Professional empathy: writing and anthropology

author and anthropologist

The incomparable Zora Neale Hurston

Earlier this week, Google celebrated the 125th birthday of Zora Neale Hurston. Best known for her novel Their Eyes Were Watching G-d (which has one of the most suspenseful and gut-wrenching scenes I’ve ever read), Hurston was also an trained anthropologist. Much of her non-fiction work consists of the retold folktales she uncovered during interviews in the deep south during the Great Depression.

Anthropologists as writers

This got me thinking about the whole issue of writers with training in anthropology. While I never actually “practiced anthropology” professionally, I have a Master’s in Applied Anthropology and feel that the reading, classwork, and fieldwork I did during my training has had a deep and lasting influence on my writing (and teaching and pretty much everything else I do, by the way).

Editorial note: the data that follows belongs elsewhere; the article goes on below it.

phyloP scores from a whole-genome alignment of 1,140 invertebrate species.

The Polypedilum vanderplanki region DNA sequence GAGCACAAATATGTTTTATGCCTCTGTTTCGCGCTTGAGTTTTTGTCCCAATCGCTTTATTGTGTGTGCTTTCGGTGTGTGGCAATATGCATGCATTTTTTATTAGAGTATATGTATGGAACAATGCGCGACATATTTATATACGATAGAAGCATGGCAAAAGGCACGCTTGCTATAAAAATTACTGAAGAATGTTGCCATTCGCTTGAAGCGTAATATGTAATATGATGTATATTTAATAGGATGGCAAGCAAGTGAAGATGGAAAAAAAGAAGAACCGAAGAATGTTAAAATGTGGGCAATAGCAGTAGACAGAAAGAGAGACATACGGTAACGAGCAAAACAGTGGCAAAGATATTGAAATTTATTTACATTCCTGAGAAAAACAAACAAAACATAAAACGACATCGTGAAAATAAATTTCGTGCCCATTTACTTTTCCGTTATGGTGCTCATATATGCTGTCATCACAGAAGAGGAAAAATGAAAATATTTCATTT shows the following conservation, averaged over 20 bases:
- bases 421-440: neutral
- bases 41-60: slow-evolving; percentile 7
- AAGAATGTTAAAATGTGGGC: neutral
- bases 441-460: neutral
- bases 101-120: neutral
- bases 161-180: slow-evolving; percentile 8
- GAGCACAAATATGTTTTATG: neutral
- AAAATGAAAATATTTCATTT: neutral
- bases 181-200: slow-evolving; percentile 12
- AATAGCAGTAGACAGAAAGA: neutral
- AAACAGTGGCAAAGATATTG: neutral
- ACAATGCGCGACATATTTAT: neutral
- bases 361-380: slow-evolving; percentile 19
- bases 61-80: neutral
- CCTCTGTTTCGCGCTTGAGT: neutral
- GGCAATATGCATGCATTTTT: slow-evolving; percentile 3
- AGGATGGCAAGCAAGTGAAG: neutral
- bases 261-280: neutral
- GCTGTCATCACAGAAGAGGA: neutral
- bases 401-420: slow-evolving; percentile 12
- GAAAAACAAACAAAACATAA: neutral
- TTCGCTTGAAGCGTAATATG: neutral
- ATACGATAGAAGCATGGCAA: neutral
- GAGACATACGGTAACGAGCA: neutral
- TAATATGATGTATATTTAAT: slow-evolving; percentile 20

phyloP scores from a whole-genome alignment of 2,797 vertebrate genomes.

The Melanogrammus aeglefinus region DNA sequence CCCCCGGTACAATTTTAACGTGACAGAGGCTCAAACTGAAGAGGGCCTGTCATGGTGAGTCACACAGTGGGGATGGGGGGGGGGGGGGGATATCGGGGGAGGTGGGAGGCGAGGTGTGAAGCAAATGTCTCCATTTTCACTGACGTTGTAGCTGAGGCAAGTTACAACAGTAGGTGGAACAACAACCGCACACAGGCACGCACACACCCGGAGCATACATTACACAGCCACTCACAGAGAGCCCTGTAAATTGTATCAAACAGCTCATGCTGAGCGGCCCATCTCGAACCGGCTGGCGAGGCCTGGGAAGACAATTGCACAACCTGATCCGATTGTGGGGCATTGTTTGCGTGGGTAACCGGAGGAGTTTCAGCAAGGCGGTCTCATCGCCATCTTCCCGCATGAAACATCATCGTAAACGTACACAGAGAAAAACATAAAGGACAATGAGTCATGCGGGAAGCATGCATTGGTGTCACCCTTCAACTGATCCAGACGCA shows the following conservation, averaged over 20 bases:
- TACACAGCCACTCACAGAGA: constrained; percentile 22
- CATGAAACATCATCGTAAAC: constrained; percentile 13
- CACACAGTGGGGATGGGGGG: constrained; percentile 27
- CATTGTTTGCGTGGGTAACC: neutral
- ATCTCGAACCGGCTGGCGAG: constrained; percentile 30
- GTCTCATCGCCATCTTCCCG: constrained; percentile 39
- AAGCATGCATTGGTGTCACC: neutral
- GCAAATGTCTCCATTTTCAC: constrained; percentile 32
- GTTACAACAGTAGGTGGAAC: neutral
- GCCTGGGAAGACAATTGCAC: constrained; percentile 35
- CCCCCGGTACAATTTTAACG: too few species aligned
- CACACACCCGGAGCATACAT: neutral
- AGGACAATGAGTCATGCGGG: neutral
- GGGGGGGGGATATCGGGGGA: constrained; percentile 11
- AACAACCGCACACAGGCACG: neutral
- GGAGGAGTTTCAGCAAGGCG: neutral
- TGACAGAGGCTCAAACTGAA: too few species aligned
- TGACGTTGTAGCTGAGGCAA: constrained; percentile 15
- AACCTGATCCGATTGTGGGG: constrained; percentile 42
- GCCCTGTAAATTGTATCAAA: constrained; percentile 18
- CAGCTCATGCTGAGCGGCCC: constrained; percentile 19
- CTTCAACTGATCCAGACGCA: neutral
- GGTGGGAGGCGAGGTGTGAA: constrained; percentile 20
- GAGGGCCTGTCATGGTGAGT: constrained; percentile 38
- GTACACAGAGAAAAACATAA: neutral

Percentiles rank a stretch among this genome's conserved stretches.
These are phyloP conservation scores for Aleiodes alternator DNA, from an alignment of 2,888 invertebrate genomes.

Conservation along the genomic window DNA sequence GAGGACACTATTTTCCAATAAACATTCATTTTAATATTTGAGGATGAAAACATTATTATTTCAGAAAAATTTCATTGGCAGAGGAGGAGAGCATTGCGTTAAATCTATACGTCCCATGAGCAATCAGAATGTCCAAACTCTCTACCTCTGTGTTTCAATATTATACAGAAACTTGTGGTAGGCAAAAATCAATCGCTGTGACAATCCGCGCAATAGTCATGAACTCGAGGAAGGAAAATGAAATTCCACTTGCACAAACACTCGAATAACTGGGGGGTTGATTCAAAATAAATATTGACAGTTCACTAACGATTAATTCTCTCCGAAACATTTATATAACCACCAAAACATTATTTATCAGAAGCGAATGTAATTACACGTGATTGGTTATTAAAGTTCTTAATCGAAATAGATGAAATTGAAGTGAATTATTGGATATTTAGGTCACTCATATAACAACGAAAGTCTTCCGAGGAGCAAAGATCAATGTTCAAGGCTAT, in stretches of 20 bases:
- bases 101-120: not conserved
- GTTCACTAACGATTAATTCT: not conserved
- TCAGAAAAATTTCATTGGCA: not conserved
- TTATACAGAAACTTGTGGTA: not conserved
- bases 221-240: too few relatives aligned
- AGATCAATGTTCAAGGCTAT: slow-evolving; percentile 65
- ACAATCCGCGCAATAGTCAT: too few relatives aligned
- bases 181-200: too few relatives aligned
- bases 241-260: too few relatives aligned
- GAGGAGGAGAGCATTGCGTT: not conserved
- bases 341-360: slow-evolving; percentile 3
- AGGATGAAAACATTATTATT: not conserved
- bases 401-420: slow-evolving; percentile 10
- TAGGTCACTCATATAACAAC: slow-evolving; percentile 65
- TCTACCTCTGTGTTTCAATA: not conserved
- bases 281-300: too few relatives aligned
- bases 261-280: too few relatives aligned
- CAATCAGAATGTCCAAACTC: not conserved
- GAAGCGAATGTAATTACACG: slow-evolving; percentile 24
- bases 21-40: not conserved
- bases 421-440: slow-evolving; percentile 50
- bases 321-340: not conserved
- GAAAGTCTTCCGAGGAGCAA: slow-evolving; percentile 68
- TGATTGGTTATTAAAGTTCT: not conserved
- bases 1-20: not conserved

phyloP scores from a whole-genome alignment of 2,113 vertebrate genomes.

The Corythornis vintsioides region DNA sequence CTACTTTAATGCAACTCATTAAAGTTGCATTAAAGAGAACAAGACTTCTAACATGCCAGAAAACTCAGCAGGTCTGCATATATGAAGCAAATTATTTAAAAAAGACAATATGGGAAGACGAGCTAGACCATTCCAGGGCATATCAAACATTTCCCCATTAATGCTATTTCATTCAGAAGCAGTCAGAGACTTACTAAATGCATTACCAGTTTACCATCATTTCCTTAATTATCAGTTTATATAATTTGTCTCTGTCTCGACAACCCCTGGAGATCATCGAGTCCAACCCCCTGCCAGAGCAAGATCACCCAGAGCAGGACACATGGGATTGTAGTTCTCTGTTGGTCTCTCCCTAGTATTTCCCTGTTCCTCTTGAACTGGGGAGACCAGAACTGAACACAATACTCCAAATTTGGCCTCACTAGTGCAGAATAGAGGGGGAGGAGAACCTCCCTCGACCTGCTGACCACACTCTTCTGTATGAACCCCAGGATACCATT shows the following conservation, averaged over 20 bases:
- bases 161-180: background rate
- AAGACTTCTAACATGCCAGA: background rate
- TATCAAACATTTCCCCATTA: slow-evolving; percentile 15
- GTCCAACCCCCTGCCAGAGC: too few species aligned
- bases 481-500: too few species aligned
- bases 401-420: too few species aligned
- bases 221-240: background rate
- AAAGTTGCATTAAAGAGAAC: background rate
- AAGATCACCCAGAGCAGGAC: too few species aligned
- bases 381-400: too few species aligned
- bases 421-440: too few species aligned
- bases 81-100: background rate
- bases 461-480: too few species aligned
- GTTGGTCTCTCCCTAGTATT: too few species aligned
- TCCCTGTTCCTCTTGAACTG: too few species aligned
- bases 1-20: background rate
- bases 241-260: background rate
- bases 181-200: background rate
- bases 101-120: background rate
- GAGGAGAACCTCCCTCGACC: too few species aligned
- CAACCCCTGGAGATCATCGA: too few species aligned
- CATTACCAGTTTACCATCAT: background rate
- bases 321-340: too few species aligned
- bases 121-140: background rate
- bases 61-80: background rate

Hurston and I are in good company. Continue reading

In case you need to feel validated for writing literary fiction, science will back you up

I’m not usually the type to post an hour before Shabbos starts, but this news item (first heard this morning during the break between some Mozart and some Corelli on KUSC) is just too wonderful to wait.

In case you feel defensive because you still think high-quality literature belongs in schools, or you’re trying to encourage quality over quantity in your own writing (thus spending way more time on each piece than seems wise), a new study indicates that reading literary fiction (Jane Austen, Don DiLillo, Chekov, or Alice Munro) temporarily enhances a reader’s emotional intelligence.

For more, read the study’s abstract here¬†and a New York Times piece about it here.